From the first track, you’re hit with the scope that Jay is hoping for. Justin Timberlake’s hook promises a devastating track in the Blueprint soul-sample tradition, but massively underdelivers in the end. The same problems recur through the whole album, with ultimately forgettable tracks, littered with confused production, and repetitive lyricism that seems derivative of Jay’s earlier work. It’s unfortunate because we hear moments when the lyricism is on point, but meshed with haphazard production. When we hear stone cold beats, we’re let down by underwhelming lyrics.
There are moments of brilliance, but punctuated by stilted production and a sense that the album hopes to achieve far more than it’s capable of. F.U.T.W.’s production is addicting, and the lyricism Jay shows here is what we hope for. Beach is Better is something that deserved to be four minutes long – not 55 seconds.
Other highlights include Frank Ocean’s guest spot, and Part II featuring Beyonce – a powerful, soulful track. But it’s Mrs. Carter doing the heavy lifting here. Her hook almost steals the spotlight away from Hov, and it’s stunning that you can consider it a good thing at this point. Also worth your attention is the end of the album – just like all the great players, Jay leaves his best stuff in the tank for the fourth quarter. BBC is Pharrell’s sublime production behind the snappy lyrics we want, while Nickels and Dimes show all the ability Jay still has.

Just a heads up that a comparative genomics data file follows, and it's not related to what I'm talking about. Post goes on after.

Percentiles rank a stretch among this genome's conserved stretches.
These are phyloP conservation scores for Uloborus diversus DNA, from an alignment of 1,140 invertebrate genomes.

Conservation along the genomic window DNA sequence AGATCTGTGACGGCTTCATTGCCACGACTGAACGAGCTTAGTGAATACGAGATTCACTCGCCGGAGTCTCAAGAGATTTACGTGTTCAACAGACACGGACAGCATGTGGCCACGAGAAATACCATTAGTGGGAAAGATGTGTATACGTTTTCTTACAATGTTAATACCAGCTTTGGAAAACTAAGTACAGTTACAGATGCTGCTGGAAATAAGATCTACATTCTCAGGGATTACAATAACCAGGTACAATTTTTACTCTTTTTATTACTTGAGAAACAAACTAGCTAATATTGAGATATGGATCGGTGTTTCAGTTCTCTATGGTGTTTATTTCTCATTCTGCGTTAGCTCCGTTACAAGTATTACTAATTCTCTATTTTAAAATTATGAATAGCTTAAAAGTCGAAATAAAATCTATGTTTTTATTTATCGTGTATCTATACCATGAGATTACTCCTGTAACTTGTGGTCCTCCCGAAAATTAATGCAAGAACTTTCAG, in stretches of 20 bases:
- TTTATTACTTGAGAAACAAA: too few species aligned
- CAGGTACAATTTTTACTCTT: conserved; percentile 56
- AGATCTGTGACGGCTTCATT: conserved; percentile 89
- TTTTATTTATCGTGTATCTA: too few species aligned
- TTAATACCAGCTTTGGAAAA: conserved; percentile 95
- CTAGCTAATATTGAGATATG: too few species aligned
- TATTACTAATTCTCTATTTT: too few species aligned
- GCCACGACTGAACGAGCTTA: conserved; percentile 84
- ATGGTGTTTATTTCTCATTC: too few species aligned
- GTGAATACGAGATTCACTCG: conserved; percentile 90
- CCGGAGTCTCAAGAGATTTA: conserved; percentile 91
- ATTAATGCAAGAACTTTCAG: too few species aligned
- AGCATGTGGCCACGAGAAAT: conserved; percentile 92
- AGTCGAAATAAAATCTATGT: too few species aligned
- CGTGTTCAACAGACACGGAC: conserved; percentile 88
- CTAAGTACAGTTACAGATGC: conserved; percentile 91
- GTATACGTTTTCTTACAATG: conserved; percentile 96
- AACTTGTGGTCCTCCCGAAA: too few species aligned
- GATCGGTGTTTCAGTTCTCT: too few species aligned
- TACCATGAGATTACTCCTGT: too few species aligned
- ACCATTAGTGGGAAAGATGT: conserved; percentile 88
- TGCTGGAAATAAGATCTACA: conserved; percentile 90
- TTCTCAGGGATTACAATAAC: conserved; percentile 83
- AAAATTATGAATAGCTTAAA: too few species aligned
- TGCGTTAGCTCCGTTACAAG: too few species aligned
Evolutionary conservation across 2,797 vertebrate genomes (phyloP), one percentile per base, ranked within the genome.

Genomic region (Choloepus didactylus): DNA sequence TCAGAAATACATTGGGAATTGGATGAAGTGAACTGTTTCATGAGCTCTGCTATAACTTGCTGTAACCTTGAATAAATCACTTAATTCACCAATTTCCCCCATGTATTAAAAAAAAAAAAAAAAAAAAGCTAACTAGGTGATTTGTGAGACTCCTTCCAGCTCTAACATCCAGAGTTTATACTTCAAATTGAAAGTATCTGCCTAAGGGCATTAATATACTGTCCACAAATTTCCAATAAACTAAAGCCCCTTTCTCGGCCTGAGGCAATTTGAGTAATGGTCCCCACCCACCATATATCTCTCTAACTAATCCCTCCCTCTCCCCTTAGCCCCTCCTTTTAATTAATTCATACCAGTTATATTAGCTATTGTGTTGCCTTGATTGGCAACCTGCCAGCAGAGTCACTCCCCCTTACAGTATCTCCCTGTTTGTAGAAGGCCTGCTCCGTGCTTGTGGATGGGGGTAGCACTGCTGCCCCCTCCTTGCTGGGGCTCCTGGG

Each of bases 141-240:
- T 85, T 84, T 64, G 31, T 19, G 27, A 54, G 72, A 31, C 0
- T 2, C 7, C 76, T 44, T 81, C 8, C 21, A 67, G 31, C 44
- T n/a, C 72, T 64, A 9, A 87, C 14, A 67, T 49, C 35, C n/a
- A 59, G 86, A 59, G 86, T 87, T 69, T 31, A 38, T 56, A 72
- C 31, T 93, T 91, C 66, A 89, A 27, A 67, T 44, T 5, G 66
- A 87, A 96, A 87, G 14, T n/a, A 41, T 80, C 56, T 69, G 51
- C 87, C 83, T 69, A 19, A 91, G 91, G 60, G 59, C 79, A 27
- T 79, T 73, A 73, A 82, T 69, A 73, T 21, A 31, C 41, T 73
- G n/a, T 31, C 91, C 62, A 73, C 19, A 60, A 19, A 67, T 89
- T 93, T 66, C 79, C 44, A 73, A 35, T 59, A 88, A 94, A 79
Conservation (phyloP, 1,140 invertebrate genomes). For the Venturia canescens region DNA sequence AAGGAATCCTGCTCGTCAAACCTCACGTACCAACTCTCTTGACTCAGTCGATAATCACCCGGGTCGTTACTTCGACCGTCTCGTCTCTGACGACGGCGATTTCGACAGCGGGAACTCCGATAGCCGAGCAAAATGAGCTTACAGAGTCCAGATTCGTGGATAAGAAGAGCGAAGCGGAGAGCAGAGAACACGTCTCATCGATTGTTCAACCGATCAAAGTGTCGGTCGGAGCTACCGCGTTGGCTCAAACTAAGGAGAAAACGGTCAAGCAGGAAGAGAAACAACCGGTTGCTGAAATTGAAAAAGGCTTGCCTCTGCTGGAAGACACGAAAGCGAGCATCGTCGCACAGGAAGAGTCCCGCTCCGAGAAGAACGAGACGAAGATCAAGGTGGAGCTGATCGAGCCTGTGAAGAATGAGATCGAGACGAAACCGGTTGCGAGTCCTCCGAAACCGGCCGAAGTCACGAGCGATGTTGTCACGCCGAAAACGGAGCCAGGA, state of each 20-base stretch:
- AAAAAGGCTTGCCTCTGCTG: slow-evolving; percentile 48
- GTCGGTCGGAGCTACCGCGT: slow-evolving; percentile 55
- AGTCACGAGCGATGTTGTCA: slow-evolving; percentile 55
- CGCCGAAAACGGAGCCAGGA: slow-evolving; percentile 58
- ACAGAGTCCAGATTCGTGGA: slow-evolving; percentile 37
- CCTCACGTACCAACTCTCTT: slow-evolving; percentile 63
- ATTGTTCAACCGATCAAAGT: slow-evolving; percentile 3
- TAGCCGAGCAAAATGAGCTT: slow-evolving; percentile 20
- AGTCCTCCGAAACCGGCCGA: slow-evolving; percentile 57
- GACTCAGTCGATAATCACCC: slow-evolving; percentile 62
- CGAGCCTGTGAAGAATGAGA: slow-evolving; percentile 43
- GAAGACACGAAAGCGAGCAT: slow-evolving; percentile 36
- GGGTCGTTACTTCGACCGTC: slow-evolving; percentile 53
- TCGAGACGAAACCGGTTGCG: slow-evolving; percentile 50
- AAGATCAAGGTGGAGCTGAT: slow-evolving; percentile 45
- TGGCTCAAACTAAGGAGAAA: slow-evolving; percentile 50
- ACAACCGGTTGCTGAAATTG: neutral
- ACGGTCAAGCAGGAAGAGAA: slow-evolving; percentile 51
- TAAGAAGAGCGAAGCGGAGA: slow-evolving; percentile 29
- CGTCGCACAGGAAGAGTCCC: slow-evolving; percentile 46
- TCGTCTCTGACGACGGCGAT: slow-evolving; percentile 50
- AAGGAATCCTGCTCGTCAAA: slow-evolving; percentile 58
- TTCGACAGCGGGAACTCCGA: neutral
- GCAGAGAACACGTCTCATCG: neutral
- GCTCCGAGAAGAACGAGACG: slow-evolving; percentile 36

Here’s the brutal, painful, terrible thing to admit. It’s not a bad album. It’s certainly better than what a lot of other people could put out. But it’s not a very good album either. And for a guy who used to drop truth on us at least every other year, that’s just not very good. For all the hype, the social media campaigns, the giveaways, it’s just not as good as Yeezus. Or even CZARFACE.
If Kanye West is LeBron – widely hated and loved in almost equal measure, and filled with unbelievable talent – then Jay-Z must be MJ. And the reality of that analogy is that we’re now in the Washington Wizards stage of his career. Blueprint 3 was passable, but simply didn’t measure up to the high standard Jay set for himself earlier on in his career. Rather than giving us an unvarnished version of his truth of life, like we heard in American Gangster, in Reasonable Doubt, in Blueprint, we get a high gloss, ultraproduced version of life. All we want is courtside tickets, but what we’re getting here is executive box tickets. The catering is nice. The seats are plush. You can even see the court really well from way up here. But we’re all the way up here – behind the glass. All we really want is to be where we can hear the squeak of sneakers on hardwood up close.
Magna Carta… Holy Grail is available through Samsung’s Magna Carta… Holy Grail app now, and will be out as a CD, and through iTunes on July 9th.